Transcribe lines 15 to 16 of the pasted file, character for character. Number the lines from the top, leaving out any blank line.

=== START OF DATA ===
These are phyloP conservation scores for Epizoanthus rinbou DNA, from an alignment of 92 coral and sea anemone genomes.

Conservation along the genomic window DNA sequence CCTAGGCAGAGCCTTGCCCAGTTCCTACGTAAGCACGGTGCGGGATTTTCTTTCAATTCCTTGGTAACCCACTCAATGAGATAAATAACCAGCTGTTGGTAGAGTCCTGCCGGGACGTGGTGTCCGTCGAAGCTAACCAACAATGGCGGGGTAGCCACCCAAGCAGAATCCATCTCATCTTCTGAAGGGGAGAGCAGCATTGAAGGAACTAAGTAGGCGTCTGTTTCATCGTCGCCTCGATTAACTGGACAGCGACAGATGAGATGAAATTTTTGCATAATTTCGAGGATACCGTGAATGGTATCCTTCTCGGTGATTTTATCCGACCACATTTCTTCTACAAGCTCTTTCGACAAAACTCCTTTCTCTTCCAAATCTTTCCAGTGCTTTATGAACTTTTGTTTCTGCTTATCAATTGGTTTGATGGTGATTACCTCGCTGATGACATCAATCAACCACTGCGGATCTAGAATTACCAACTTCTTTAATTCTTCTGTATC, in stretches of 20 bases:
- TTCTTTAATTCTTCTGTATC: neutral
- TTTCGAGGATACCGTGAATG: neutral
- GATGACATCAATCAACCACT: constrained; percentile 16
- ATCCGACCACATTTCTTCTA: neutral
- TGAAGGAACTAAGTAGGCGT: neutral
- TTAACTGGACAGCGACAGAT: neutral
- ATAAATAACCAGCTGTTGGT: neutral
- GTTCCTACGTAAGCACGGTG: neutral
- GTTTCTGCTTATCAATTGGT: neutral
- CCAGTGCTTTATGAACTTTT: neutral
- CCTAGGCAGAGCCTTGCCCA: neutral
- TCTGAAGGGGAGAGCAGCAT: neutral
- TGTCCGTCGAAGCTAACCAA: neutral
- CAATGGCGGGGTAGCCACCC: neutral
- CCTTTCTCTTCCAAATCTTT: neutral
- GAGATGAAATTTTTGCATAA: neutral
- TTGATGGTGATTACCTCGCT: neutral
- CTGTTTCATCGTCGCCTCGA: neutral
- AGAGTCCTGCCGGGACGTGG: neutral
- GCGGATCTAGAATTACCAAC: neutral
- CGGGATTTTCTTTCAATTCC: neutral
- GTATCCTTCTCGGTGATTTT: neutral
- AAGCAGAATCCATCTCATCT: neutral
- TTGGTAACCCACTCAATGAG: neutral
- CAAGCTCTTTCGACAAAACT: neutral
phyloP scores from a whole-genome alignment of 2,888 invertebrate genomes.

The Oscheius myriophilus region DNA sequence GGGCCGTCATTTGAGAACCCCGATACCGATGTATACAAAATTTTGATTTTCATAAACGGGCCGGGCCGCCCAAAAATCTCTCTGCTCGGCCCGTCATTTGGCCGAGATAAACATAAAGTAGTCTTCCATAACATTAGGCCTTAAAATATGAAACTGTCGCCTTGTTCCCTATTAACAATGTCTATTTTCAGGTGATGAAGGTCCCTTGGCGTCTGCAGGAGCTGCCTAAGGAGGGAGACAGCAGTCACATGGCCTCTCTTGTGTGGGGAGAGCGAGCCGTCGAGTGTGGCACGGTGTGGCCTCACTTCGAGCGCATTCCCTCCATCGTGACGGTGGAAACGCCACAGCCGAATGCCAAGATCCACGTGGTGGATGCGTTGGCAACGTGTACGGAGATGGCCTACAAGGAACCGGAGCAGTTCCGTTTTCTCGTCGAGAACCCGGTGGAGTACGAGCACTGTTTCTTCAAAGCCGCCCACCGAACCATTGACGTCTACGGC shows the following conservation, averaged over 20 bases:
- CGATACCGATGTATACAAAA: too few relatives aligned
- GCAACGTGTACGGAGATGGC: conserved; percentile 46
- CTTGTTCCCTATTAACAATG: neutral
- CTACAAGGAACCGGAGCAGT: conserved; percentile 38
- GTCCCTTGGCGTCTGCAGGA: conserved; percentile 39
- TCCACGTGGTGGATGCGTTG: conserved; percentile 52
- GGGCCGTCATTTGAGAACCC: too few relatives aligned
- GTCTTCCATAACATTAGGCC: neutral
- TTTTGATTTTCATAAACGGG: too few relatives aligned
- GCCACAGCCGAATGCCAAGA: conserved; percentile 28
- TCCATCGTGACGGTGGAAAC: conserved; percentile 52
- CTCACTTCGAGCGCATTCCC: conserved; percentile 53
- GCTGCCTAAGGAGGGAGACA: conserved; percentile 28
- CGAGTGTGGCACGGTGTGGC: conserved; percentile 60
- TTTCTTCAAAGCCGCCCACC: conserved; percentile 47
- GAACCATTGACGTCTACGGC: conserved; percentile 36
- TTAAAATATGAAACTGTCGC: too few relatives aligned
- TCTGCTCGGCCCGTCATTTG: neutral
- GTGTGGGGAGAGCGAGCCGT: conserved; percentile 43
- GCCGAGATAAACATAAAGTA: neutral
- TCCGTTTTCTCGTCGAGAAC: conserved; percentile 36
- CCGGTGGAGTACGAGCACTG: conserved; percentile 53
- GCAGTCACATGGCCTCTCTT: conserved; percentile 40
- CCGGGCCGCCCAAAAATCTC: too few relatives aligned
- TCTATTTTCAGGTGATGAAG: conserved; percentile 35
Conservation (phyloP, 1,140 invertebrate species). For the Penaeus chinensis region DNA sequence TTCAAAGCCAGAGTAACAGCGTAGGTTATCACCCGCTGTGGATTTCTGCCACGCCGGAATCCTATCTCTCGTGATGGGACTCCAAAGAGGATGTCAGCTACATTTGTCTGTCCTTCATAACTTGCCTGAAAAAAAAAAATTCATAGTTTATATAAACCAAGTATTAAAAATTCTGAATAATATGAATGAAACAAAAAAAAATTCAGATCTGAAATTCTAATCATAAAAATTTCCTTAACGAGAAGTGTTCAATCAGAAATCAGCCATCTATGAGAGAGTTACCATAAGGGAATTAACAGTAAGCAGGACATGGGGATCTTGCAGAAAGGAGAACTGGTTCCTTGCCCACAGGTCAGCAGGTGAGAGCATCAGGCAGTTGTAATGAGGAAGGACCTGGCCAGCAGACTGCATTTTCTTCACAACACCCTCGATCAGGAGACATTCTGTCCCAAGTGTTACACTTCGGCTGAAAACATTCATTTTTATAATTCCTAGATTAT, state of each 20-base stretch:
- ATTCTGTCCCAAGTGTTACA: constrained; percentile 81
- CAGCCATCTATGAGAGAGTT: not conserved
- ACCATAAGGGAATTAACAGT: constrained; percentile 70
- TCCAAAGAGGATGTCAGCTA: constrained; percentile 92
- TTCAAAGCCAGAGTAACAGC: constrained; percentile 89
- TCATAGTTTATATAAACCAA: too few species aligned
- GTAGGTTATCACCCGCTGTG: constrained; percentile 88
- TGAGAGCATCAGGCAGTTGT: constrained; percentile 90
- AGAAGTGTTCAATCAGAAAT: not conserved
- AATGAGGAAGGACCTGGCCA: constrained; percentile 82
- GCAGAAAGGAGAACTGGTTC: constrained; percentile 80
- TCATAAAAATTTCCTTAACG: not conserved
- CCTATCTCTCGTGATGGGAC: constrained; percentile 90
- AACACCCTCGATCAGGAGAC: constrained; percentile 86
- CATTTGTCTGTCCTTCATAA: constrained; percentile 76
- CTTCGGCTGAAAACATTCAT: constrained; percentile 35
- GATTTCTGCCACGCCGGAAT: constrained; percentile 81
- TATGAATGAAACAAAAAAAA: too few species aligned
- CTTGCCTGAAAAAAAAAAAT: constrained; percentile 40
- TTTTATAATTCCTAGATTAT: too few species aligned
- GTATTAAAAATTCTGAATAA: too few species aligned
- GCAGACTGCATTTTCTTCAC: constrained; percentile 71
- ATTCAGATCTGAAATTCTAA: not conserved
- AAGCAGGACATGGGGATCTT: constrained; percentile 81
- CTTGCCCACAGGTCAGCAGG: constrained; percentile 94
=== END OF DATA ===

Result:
- TGTCCGTCGAAGCTAACCAA: neutral
- CAATGGCGGGGTAGCCACCC: neutral